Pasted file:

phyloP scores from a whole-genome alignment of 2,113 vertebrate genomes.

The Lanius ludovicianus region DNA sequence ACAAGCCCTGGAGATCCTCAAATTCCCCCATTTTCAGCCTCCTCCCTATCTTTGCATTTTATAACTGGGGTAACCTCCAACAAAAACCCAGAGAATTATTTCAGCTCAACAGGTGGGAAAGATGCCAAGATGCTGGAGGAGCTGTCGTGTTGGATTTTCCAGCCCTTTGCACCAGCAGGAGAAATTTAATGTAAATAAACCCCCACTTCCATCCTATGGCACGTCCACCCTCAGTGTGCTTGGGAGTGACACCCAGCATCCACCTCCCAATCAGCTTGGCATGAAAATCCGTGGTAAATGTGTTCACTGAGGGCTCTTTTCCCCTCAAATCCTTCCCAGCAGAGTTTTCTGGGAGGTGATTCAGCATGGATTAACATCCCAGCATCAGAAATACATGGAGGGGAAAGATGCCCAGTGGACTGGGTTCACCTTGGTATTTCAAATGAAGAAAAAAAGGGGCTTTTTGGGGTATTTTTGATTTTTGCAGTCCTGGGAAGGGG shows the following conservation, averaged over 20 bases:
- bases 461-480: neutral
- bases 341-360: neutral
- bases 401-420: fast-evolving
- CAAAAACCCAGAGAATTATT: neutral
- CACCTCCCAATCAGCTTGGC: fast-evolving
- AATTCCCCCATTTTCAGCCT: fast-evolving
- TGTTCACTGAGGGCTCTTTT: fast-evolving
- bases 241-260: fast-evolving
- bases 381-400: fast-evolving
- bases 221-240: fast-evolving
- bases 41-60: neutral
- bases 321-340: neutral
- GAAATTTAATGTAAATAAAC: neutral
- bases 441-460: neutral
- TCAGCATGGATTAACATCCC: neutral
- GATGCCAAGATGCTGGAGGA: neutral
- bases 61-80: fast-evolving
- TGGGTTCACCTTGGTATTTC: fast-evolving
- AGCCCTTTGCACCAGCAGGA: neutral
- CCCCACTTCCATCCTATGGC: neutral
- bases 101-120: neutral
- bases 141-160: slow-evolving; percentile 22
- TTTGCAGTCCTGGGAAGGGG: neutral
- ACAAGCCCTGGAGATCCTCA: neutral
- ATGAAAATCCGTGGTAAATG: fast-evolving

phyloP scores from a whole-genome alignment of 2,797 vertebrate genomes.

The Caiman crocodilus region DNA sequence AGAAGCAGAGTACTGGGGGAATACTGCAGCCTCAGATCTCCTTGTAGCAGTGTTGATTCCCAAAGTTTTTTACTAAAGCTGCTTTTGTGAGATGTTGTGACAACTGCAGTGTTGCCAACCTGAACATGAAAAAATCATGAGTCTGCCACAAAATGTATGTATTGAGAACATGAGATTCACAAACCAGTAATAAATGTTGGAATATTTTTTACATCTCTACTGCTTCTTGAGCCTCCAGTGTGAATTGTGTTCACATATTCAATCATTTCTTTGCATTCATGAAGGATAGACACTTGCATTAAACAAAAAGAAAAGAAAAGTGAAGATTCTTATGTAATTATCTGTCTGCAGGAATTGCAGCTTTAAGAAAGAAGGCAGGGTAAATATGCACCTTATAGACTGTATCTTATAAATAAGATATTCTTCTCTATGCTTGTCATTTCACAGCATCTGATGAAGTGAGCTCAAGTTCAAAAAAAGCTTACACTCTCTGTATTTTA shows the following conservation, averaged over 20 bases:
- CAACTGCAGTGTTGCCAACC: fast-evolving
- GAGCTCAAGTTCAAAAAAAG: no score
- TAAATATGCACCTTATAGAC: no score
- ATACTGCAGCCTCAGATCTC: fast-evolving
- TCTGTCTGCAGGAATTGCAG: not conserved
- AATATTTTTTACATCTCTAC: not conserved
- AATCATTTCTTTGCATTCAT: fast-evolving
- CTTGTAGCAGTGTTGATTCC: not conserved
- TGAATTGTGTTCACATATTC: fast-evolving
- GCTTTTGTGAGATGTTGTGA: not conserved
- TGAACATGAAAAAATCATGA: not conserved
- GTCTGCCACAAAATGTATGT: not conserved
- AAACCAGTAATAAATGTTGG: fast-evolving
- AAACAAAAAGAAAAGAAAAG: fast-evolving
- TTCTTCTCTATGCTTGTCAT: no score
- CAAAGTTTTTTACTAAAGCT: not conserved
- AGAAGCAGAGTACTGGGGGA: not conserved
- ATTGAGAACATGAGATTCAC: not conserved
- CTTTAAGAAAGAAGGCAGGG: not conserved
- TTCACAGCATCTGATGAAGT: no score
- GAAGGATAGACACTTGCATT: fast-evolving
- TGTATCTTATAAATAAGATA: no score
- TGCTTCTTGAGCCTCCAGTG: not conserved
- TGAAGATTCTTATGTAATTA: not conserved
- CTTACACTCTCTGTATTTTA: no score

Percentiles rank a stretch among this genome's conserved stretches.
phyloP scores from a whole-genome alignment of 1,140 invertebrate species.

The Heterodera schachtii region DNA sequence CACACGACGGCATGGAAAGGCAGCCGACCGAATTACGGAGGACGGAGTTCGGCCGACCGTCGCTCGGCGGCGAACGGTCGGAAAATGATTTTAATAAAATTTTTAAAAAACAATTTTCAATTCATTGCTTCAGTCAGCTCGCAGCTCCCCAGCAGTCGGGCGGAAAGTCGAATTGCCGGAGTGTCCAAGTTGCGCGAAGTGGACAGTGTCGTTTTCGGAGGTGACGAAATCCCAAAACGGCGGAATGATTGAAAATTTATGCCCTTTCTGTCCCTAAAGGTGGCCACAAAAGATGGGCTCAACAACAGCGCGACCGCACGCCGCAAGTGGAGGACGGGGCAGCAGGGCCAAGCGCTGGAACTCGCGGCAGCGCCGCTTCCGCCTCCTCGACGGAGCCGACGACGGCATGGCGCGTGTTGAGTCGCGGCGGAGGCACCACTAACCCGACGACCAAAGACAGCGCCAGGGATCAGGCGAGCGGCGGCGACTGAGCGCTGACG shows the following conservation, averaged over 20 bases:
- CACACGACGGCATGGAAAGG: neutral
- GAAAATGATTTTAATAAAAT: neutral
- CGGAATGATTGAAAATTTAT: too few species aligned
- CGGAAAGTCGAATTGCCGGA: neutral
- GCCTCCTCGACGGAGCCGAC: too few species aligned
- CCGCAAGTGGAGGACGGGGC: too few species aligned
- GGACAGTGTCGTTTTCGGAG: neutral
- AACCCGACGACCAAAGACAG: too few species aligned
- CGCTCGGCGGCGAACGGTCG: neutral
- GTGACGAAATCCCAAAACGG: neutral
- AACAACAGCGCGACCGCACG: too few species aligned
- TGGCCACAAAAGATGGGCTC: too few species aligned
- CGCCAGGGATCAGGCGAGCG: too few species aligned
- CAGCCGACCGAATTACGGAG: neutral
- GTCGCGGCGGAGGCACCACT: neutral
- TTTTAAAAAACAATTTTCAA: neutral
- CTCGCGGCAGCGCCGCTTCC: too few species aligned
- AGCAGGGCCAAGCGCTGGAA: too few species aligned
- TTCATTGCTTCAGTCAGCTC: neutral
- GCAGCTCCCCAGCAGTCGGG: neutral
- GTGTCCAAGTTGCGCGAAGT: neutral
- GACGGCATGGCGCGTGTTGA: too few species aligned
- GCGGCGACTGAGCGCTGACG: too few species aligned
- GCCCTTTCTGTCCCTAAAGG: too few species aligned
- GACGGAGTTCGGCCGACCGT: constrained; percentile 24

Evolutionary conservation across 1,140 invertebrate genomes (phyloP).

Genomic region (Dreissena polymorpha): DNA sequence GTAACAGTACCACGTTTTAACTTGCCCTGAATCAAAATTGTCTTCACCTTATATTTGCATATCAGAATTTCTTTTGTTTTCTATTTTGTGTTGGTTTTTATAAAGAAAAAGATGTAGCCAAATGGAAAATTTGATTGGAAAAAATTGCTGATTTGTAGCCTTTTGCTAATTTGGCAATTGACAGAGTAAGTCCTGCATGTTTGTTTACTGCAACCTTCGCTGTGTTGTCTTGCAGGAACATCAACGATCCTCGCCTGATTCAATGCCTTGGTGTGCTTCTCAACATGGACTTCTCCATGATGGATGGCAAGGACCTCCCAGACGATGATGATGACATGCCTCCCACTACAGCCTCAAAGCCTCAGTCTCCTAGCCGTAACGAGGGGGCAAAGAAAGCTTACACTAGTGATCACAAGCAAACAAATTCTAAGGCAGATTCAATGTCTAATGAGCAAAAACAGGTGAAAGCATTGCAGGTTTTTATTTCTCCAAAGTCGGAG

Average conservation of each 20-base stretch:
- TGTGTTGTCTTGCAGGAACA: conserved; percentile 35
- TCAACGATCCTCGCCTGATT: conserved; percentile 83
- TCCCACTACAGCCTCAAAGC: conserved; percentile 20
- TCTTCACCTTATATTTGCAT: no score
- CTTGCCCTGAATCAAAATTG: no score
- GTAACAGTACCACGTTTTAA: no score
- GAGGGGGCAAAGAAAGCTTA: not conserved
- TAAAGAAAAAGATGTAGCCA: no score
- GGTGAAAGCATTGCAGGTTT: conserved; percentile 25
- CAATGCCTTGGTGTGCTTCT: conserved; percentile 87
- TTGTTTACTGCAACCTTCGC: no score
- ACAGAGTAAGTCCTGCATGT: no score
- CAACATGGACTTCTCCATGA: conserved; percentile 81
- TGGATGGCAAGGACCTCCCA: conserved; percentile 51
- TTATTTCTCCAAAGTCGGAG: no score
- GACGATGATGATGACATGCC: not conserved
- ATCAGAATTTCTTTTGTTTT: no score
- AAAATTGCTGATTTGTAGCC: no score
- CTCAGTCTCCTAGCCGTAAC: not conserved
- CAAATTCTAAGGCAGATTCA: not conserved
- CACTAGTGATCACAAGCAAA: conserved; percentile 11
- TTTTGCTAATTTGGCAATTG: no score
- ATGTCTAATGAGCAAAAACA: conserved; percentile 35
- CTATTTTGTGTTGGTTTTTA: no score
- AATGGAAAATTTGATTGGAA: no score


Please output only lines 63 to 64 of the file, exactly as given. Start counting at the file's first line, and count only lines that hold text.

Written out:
- CCGCAAGTGGAGGACGGGGC: too few species aligned
- GGACAGTGTCGTTTTCGGAG: neutral